What are the symptoms of interstitial lung diseases?
Symptoms are a bit different for each person. Here are the most common ones:
- Shortness of breath, especially with activity
- A dry, hacking cough that does not produce phlegm
- Extreme tiredness and weakness
- No appetite
- Unexplained weight loss
- Mild pain in the chest
- Labored breathing, which may be fast and shallow
- Bleeding in the lungs
The symptoms of interstitial lung diseases may look like other lung conditions or health problems. Talk with your healthcare provider for a diagnosis.
- The complications of asbestosis and other interstitial lung conditions can be life-threatening since pulmonary hypertension (high blood pressure in the lungs) is a serious problem with these diseases. Pulmonary hypertension occurs when the blood vessels in the alveoli are extremely damaged by scarring.
- People with asbestosis may also experience other complications. People with asbestosis who smoke have a greatly increased risk of developing lung cancer. The decision to quit smoking can not only reduce your risk of lung cancer but also improve your overall lung function and quality of life.
- Additional lung damage, such as pleural plaques and pleural effusions, may also occur if you have asbestosis. Pleural plaques are calcium deposits on the pleura, which is the lining of the lungs.
- Pleural effusions are abnormal accumulations of fluid between the membranes of the lungs. Although pleural effusions are benign, they do indicate that a person has been exposed to asbestos or another hazardous material. The amount of asbestos exposure necessary to cause asbestosis can also cause malignant mesothelioma (cancer of the pleura).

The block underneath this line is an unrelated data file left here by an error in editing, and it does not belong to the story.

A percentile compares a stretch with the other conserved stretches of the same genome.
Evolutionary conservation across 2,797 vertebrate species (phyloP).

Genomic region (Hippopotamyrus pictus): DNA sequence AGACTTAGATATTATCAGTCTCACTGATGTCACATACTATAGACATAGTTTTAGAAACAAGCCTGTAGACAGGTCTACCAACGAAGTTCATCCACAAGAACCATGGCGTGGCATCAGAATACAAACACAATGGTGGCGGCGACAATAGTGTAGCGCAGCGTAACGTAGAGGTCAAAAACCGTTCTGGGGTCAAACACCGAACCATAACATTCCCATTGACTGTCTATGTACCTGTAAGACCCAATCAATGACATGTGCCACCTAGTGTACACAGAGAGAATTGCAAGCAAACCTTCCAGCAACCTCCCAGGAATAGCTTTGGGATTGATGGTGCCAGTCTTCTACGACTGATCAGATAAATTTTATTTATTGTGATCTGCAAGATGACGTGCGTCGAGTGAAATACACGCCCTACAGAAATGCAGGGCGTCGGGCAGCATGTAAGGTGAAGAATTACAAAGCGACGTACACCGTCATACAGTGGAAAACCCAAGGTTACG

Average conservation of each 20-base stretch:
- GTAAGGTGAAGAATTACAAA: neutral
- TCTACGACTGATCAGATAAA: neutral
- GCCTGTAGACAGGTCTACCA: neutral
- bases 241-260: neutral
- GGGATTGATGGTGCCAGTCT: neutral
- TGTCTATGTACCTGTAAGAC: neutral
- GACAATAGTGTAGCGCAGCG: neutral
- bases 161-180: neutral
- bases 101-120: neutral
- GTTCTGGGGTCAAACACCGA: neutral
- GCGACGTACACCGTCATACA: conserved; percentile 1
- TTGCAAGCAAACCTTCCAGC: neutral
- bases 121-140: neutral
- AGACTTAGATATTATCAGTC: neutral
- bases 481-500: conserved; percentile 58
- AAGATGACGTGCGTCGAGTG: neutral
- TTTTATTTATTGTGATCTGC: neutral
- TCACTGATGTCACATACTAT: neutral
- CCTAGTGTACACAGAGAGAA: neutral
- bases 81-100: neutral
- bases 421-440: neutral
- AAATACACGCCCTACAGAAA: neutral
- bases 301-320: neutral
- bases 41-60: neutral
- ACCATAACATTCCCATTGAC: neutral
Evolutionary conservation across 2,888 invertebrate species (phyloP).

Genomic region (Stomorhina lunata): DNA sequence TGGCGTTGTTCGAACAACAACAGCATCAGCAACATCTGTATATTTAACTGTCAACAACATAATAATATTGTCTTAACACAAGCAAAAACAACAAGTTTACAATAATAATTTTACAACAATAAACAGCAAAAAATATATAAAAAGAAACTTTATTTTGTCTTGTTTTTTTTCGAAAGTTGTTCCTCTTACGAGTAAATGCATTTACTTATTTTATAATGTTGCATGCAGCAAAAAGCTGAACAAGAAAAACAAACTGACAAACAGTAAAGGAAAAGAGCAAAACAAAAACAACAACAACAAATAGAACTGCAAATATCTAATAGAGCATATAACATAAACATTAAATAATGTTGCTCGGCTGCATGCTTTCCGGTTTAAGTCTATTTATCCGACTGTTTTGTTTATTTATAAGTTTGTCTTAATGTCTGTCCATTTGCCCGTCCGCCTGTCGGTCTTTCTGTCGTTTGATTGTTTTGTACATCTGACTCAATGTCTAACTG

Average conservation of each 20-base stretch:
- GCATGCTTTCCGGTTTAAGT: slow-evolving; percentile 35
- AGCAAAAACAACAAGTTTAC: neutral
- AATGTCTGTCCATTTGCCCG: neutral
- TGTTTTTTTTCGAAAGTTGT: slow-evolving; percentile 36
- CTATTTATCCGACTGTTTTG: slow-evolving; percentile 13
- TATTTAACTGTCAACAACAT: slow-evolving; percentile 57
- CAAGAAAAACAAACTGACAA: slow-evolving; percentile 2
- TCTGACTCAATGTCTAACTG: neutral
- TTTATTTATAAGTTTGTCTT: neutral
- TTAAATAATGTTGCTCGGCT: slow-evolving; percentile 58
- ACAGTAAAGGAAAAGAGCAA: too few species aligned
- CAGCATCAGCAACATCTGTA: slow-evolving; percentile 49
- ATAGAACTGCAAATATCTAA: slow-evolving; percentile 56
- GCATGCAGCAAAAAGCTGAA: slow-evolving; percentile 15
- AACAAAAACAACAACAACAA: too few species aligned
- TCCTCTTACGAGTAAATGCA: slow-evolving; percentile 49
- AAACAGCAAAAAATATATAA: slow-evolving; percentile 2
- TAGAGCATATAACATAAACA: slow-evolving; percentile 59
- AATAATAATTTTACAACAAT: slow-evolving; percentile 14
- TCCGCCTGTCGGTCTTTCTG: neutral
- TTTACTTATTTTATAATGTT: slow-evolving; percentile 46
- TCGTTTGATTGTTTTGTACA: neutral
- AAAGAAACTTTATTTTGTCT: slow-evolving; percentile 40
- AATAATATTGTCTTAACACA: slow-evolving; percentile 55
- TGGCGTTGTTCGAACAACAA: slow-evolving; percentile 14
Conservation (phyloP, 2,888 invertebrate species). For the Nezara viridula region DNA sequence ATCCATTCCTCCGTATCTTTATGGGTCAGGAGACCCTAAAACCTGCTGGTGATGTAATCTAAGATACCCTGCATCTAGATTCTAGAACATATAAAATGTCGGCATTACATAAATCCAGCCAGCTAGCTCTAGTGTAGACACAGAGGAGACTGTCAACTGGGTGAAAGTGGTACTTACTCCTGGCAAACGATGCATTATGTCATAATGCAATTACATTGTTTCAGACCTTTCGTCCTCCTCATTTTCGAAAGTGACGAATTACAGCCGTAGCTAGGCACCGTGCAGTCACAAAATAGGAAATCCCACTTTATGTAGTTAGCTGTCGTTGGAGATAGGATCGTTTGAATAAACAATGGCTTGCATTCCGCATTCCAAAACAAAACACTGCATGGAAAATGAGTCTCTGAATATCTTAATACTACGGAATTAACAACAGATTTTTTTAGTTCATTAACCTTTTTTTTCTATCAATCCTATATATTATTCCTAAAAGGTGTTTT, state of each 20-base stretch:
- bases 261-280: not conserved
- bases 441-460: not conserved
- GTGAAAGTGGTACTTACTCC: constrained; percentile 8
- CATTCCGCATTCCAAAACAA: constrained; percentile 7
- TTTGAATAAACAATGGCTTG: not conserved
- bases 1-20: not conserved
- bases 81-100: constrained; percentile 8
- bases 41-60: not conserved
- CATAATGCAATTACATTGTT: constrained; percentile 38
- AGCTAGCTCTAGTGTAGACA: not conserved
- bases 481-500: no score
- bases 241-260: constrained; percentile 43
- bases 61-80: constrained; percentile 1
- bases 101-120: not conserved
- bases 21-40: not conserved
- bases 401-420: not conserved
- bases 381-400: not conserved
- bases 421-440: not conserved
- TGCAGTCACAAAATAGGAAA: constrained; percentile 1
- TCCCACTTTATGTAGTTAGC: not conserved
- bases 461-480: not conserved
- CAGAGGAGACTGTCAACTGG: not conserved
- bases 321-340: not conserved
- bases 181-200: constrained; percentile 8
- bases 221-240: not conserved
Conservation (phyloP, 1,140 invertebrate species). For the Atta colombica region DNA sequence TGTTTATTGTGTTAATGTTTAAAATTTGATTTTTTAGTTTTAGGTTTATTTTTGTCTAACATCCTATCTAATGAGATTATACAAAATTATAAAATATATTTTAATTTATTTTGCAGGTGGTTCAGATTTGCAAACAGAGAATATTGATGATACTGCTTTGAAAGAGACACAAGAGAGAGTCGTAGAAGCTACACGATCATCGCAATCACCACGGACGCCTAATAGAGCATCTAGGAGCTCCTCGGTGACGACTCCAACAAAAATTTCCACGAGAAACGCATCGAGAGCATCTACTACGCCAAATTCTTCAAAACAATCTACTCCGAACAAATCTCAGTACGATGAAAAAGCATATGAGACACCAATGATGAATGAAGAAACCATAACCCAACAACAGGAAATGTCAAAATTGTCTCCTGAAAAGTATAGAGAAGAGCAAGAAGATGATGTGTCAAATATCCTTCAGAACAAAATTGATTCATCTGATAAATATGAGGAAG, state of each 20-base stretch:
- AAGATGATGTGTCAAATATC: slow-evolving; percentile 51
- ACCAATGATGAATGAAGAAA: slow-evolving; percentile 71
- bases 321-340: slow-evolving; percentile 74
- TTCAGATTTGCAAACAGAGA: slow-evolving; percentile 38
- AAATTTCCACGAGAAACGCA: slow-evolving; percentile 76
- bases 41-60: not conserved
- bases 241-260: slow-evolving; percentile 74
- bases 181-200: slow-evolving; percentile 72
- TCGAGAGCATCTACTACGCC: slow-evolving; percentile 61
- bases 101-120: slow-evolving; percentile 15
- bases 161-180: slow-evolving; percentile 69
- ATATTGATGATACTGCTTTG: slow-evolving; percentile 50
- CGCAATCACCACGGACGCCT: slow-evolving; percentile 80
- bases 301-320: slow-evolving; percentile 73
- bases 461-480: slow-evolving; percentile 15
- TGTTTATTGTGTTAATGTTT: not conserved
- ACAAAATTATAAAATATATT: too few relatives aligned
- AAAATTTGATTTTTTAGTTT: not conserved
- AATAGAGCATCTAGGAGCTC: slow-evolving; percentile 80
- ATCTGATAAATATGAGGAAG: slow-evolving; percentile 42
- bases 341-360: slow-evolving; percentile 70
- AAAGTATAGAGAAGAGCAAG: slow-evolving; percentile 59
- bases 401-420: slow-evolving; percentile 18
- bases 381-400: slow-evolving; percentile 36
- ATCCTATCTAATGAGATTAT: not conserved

How is interstitial lung disease diagnosed?
In addition to complete health history and physical exam, the healthcare provider may also request pulmonary function tests. These tests help to measure the lungs’ ability to move air into and out of the lungs. The tests are often done with machines into which you breathe. They may include the following.
Spirometry: A spirometer is a device used to check lung function. Spirometry is one of the simplest, most common tests. It may be used to:
- Determine how well the lungs receive, hold, and move air
- Look for lung disease
- See how well treatment is working
- Determine the severity of a lung disease
- Find out is the lung disease is restrictive (decreased airflow) or obstructive (disruption of airflow)
Peak flow monitoring: This device is used to measure how fast you can blow air out of the lungs. Disease-related changes can cause large airways in the lungs to slowly narrow. This will slow the speed of air leaving the lungs. This measurement is very important in evaluating how well or how poorly the disease is being controlled.
Chest X-rays: This test takes pictures of internal tissues, bones, and organs.
Blood tests: Arterial blood gas may be done to check the amount of carbon dioxide and oxygen in the blood. Other blood tests may be used to look for possible infections.
CT scan: This test uses a combination of X-rays and a computer to make images of the body. CT scans are more detailed than regular X-rays.